(Bloomberg) -- About eight out of 10 schoolchildren expected to show up to New York City’s first day of public school on Monday came back to class, according to a preliminary count by the education department.
The 82.4% attendance rate may increase as hundreds of schools in the U.S.’s largest public school system haven’t yet reported their first-day enrollment, Mayor Bill de Blasio said on Tuesday. That compares to around 90% in 2019 and 83% in 2020, when many children attended schools remotely during the pandemic, he said.
“We understand there is a disruptive reality to all the changes we’ve been through. I see this as a very strong number,” de Blasio said during a briefing. “We have some ground to make up, I’m very confident we will.”
The full return to in-class instruction will test de Blasio’s decision to eliminate a virtual option for the nation’s largest district and his insistence that schools can keep infection rates low -- even with all 1 million children learning in person and the delta variant spreading among the unvaccinated. Since the start of the school year, about 1,700 schools in 38 U.S. states have closed because of Covid-19, according to the Burbio tracker, which follows school shutdowns.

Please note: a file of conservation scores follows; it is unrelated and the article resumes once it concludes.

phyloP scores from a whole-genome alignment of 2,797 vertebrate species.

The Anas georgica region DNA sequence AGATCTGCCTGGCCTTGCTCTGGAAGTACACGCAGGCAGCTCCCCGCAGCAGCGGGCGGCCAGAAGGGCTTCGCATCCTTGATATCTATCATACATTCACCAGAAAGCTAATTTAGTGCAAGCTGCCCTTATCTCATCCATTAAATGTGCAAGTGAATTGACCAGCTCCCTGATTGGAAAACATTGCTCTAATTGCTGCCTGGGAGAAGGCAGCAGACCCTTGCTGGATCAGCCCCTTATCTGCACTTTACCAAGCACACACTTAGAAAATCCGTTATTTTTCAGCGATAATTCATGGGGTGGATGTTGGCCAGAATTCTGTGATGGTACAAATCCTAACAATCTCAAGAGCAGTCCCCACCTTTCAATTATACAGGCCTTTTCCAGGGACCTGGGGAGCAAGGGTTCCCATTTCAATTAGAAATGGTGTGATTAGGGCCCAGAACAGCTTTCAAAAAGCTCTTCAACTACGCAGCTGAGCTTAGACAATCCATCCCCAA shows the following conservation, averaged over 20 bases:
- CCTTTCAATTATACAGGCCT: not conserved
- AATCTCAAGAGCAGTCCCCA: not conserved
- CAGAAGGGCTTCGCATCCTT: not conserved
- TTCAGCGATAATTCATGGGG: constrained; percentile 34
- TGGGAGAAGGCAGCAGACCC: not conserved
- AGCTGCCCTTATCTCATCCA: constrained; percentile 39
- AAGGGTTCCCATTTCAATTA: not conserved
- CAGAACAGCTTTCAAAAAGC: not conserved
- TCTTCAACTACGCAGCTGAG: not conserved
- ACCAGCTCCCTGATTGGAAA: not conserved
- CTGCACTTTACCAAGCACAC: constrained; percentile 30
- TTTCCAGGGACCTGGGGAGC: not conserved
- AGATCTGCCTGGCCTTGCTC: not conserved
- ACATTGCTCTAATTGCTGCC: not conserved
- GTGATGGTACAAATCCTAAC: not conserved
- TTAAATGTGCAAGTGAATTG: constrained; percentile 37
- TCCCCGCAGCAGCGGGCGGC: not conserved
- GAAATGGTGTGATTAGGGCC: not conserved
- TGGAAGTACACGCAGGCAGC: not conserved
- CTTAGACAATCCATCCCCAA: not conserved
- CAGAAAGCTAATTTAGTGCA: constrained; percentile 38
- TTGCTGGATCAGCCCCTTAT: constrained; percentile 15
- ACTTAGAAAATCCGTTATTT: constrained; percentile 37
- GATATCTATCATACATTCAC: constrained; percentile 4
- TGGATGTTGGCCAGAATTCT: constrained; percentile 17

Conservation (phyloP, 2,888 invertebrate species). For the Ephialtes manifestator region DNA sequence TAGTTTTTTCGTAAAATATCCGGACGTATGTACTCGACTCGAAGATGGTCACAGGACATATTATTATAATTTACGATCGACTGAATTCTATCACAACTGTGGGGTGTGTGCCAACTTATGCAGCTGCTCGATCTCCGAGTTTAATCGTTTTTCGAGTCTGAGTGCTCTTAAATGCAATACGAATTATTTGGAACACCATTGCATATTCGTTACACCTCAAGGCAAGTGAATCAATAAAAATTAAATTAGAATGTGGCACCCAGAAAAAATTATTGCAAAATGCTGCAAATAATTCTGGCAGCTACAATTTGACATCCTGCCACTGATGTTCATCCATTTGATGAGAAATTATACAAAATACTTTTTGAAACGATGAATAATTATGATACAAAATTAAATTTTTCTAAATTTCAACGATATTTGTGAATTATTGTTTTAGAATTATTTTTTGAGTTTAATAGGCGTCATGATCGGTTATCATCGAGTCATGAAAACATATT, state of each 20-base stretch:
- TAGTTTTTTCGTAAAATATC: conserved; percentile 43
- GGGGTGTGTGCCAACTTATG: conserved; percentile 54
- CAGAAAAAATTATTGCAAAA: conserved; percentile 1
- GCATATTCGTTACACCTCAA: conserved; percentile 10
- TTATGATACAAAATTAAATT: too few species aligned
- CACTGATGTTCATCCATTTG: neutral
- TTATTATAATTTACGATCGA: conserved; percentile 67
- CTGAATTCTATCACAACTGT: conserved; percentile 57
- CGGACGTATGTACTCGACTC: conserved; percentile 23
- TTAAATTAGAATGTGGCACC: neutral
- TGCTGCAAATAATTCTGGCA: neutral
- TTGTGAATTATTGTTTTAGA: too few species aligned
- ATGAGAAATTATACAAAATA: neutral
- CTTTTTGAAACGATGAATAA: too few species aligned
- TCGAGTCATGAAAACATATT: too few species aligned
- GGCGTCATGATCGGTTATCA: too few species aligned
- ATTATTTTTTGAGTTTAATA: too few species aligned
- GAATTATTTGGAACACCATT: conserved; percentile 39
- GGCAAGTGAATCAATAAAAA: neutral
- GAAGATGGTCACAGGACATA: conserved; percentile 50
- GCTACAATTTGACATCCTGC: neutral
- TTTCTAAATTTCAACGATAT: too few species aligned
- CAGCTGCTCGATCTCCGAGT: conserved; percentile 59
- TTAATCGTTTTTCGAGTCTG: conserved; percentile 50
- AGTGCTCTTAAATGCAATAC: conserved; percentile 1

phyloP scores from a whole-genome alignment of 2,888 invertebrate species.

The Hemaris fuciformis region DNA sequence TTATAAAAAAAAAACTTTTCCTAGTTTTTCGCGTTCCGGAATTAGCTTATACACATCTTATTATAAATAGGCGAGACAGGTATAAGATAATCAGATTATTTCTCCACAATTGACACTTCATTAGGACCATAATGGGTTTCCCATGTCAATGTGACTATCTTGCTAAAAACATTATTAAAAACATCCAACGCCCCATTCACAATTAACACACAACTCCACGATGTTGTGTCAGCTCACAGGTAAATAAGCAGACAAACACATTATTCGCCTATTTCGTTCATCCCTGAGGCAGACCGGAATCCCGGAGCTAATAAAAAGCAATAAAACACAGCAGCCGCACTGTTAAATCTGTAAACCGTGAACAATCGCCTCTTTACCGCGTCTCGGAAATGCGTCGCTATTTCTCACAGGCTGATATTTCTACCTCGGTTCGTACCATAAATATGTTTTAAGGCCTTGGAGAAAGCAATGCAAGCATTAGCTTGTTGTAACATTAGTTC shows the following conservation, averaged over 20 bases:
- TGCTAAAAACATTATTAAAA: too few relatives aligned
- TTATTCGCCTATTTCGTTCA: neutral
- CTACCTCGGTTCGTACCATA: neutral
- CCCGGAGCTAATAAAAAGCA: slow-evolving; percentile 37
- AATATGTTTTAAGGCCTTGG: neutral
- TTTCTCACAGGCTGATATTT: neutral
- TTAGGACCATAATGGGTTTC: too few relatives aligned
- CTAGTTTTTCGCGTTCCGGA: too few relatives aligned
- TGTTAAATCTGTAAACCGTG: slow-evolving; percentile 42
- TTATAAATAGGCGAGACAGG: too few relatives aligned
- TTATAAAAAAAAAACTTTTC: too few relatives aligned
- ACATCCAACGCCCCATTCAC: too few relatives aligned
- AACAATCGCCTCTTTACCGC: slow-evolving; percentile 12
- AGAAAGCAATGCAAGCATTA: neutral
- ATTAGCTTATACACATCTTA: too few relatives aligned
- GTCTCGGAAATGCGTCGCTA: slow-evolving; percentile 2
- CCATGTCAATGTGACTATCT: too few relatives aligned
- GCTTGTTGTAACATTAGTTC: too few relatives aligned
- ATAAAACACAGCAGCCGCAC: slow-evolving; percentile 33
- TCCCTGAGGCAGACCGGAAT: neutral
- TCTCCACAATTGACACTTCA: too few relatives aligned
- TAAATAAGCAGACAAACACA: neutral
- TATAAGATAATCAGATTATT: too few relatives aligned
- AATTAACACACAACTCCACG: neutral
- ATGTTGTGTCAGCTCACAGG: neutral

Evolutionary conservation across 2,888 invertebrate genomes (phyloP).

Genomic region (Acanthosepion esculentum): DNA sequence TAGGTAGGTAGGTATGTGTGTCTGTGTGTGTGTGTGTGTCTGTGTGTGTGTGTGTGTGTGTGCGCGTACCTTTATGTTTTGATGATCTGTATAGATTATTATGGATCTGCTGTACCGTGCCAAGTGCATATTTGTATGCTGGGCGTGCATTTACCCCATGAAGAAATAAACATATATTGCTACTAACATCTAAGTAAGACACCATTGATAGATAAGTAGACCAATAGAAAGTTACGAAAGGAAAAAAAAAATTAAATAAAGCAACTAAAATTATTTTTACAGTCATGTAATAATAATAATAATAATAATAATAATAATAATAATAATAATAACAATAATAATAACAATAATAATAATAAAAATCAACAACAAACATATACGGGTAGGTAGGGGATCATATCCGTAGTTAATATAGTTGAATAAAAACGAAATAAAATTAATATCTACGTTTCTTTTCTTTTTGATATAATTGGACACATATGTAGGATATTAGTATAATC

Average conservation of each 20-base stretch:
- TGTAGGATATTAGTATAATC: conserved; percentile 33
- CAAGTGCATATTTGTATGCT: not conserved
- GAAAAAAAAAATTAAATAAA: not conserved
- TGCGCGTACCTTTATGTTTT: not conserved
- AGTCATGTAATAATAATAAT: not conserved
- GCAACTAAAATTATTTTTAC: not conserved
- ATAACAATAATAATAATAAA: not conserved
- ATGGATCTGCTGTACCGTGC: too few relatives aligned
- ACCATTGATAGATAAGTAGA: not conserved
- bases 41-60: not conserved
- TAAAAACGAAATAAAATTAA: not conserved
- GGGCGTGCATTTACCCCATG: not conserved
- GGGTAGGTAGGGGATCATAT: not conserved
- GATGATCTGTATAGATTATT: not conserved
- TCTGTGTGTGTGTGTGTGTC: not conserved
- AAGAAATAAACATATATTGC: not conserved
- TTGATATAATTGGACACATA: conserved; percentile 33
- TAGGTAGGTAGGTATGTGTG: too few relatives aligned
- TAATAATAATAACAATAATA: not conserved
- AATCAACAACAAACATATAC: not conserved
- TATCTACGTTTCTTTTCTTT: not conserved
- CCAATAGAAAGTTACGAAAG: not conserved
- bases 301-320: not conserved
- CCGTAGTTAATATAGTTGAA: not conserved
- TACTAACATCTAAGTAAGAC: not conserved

Read: New York City Schools Reopen to a Mixture of Fear and Relief (3)
“We know historically attendance grows over the first few weeks,” de Blasio said.
Schools chancellor Meisha Ross Porter said many students showed up for the first time to register for school, and the number will be rolling as attendance grows over the first few weeks.
“As soon as we get to the point where we have full attendance taken across the number, we’ll share those numbers,” she said at the briefing.
De Blasio and Porter also touted the increase in vaccinations among kids age 12 to 17, which have climbed to 68%. On the first day of school, de Blasio said mobile vaccination sites set up outside schools delivered around 1,300 shots.
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